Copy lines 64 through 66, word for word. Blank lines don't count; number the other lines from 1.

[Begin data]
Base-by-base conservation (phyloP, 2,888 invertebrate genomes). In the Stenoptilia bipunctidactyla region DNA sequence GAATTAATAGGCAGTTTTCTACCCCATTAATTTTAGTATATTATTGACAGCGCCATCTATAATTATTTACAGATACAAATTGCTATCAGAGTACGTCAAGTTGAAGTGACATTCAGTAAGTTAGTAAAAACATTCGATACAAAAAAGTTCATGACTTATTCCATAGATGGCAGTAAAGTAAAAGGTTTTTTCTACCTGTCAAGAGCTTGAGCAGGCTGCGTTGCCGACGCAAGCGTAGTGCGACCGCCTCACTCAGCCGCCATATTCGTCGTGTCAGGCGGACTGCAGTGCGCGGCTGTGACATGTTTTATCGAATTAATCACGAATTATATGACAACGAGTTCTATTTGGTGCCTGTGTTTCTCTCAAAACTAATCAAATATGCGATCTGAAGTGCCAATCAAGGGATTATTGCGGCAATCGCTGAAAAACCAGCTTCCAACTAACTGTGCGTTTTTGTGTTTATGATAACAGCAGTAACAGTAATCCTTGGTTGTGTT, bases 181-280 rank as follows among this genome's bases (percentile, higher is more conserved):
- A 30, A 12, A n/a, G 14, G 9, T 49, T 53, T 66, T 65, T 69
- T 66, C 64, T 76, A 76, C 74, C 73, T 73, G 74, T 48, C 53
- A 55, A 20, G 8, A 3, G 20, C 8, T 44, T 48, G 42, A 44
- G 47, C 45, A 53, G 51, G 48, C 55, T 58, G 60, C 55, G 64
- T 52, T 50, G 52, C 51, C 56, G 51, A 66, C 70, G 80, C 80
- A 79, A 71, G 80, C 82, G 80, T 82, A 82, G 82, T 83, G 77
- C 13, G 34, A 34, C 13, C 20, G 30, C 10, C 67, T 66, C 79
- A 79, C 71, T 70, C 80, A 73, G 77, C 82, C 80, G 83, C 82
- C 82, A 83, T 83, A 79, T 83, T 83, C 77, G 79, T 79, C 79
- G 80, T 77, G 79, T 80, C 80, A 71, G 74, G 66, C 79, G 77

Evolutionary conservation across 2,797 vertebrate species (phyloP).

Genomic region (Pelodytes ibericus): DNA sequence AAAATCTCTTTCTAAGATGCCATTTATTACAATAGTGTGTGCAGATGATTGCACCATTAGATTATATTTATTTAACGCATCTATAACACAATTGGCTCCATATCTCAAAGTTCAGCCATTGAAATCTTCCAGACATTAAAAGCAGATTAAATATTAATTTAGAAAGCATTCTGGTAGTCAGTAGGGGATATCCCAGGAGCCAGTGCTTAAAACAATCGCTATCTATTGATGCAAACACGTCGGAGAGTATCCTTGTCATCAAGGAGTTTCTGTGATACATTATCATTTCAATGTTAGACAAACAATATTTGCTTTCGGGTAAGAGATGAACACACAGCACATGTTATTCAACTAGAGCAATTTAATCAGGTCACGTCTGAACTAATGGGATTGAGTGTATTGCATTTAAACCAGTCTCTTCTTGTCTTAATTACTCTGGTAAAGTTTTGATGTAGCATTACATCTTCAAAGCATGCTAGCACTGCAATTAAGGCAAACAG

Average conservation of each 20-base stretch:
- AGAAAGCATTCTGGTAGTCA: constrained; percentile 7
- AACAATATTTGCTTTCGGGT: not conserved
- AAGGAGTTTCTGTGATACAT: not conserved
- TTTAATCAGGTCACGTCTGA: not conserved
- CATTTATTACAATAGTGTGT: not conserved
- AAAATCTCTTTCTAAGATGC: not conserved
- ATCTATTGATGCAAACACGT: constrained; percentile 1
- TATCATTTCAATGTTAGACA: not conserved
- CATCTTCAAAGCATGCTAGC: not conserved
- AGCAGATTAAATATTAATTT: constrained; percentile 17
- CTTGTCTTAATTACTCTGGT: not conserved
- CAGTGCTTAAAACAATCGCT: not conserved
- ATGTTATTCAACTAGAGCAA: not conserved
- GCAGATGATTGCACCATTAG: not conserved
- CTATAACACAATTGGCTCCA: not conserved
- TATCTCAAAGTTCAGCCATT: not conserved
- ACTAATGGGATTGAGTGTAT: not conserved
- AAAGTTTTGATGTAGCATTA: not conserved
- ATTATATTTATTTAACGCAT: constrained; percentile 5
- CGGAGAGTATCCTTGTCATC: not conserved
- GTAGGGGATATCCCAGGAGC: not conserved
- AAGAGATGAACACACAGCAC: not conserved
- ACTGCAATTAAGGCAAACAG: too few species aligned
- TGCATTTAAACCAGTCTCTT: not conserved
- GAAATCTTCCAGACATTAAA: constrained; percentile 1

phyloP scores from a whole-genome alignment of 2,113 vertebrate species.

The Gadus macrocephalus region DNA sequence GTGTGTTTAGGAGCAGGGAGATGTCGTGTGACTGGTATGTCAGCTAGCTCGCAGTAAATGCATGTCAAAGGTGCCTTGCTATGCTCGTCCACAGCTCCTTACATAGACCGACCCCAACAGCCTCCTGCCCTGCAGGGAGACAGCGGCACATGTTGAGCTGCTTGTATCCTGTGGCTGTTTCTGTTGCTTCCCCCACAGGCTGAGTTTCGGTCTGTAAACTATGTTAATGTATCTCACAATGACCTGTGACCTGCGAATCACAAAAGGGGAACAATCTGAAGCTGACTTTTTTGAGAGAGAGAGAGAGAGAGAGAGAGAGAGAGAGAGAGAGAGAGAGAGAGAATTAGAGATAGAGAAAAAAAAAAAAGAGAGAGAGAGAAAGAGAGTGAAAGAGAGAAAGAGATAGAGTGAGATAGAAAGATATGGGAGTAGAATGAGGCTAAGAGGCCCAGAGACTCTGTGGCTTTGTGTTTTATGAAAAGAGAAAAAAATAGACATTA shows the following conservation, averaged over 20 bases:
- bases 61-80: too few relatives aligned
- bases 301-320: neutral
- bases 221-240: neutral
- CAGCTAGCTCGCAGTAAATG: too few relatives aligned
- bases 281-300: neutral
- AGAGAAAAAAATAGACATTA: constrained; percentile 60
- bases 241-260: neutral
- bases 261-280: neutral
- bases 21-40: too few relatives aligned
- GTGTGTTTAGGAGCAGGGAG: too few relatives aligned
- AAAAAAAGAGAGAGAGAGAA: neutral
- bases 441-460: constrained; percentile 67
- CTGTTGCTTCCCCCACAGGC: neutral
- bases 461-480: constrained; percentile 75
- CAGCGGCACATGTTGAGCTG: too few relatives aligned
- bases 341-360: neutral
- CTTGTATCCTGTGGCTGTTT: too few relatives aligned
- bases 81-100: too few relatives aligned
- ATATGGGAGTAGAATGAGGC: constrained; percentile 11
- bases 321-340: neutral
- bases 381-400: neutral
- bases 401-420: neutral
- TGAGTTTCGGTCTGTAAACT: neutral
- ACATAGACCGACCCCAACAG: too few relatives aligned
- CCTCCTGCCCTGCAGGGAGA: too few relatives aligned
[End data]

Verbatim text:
- TGAGTTTCGGTCTGTAAACT: neutral
- ACATAGACCGACCCCAACAG: too few relatives aligned
- CCTCCTGCCCTGCAGGGAGA: too few relatives aligned